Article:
US starts formal withdrawal from Paris Climate Agreement
UNITED NATIONS – The United States has formally begun the process of withdrawal from the historic Paris Agreement on climate change, a move that will leave the world's second-largest emitter of greenhouse gases as the only nation to abandon the global effort to combat climate change.
President Donald Trump has long criticized the 2015 accord and insisted that the United States would exit it as soon as possible. As recently as last month, Trump called the agreement "a total disaster" and argued that the Obama administration's pledges to cut carbon emissions under the deal would have "hurt the competitiveness" of the United States.
The UN Spokesperson's Office Monday issued a note to correspondents, in reaction to the notice of withdrawal, which came from the US Secretary of State, Mike Pompeo, addressed to the Secretary-General, Antonio Guterres, saying, "This letter constitutes notification by the United States of America of its withdrawal from the Paris Agreement. Pursuant to Article 28, paragraph 2, of the Paris Agreement, the withdrawal of the United States from the Paris Agreement shall take effect upon expiry of one year from the date on which you receive this notification of withdrawal."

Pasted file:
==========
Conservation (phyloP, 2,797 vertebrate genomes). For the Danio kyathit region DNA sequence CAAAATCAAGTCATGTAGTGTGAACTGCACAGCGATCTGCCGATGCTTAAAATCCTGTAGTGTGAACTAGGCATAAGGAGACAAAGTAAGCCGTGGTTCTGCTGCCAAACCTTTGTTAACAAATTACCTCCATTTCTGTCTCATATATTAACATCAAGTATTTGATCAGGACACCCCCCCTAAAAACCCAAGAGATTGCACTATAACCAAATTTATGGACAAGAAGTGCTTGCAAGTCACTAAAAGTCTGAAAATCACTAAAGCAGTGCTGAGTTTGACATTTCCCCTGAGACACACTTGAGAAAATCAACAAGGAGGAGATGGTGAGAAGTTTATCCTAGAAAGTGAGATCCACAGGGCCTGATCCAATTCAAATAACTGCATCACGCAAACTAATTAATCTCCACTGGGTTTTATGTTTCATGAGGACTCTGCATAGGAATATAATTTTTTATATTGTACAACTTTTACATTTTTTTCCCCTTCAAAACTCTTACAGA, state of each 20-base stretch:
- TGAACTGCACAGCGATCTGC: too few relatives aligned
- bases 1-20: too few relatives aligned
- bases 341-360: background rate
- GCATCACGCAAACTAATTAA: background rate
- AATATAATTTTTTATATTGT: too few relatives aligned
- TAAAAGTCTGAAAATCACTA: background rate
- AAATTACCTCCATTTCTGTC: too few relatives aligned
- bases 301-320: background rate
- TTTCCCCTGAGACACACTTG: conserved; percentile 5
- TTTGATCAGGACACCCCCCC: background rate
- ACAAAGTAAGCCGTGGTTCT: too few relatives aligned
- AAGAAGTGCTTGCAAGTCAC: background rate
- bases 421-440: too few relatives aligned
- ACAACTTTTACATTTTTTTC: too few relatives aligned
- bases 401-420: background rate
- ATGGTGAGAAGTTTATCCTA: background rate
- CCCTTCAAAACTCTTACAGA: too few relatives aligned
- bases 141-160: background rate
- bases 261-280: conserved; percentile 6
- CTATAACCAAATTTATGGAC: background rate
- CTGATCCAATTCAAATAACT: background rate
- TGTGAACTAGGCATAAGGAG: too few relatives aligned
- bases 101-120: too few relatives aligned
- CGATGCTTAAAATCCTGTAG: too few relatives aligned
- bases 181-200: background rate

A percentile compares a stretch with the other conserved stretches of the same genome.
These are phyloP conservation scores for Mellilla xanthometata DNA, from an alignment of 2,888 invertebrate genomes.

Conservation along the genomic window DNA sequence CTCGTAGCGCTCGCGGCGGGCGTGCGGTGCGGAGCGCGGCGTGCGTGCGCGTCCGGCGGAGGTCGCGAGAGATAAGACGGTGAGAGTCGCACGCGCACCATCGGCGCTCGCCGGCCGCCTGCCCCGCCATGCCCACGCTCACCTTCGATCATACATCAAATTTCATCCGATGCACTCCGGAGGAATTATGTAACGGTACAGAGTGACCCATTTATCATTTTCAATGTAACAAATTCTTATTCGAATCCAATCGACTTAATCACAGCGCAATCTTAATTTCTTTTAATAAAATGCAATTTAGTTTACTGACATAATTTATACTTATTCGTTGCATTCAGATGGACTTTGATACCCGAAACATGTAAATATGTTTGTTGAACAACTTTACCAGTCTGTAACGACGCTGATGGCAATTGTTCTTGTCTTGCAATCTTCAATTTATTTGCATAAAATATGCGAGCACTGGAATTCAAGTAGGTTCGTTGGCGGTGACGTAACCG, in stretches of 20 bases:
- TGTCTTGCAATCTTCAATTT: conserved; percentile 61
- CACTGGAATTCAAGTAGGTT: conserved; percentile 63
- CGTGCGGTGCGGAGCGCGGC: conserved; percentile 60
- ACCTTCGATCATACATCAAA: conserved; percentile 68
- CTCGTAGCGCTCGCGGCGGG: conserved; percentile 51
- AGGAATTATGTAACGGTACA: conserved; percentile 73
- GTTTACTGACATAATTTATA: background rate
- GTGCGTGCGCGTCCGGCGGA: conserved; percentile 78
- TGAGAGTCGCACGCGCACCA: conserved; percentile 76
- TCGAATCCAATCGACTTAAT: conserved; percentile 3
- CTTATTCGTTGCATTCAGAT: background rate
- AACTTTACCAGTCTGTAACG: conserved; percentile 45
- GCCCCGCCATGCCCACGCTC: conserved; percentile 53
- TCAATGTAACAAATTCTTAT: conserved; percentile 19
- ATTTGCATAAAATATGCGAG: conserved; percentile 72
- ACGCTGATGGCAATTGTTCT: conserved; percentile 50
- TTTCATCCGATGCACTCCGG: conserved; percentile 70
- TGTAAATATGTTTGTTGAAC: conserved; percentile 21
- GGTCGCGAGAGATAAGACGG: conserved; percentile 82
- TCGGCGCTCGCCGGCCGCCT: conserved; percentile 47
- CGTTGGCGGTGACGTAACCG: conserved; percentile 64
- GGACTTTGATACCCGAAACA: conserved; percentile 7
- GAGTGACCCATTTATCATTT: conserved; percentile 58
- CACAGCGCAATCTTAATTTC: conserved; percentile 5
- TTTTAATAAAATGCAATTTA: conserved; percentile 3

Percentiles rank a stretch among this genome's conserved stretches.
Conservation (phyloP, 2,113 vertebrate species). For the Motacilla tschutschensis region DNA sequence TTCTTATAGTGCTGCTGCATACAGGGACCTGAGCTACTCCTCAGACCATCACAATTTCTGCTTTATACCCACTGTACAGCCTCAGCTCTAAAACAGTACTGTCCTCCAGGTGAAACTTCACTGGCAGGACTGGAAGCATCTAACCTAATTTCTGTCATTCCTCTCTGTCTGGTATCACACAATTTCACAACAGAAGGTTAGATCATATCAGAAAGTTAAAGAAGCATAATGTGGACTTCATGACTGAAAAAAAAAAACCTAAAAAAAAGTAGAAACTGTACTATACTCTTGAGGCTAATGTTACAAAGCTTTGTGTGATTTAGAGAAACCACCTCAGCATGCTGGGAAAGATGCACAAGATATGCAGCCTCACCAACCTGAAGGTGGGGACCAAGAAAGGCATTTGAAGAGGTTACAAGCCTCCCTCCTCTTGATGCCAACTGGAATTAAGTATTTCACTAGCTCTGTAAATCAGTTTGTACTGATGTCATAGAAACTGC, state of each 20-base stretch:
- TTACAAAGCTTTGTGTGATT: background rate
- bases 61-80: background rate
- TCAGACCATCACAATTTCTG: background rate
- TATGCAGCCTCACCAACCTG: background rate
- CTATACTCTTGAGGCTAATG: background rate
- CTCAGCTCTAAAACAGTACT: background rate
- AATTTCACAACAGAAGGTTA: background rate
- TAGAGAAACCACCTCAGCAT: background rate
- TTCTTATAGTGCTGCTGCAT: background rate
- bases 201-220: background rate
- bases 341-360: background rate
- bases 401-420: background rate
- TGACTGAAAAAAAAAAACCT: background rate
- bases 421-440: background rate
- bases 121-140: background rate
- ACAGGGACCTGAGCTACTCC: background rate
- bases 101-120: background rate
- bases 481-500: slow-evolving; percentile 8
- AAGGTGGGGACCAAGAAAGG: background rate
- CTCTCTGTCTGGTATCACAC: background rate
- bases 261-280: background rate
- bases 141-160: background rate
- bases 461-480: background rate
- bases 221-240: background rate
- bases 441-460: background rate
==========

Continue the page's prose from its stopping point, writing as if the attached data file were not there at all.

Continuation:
The Spokesperson said the withdrawal of the United States "will take effect on 4 November 2020." President Donald Trump made withdrawal from the Agreement a campaign pledge, although the US signed it in April 2016, and expressed consent to be bound by the deal in September that year.
In a statement from Pompeo released on Monday he said that in June 2017, President Trump "made the decision to withdraw from the Paris Agreement because of the unfair economic burden imposed on American workers, businesses, and taxpayers by U.S. pledges made under the Agreement. " The US is the only one of the 193 signatories to the agreement - to keep CO2 emissions to well below 2 degrees Celsius above pre-industrial levels - to announce it is pulling out.
Environmental and public health activists quickly condemned the decision, even as it came as no surprise.
"Abandoning the Paris agreement is cruel to future generations, leaving the world less safe and productive," Andrew Steer, president of the World Resources Institute, said in a statement. "It also fails people in the United States, who will lose out on clean energy jobs, as other nations grab the competitive and technological advantages that the low-carbon future offers." The Paris climate agreement legally entered into force Nov. 4, 2016, after the United States and other countries formally joined the landmark deal. Under rules set out by the United Nations, no country could leave the accord for three years, after which there is a one-year waiting period for the withdrawal to fully take effect.
Monday marked the first day that the Trump administration could give that one-year notice, and it wasted no time. That means the United States can now officially leave the Paris agreement Nov. 4, 2020 � the day after next year's presidential election.
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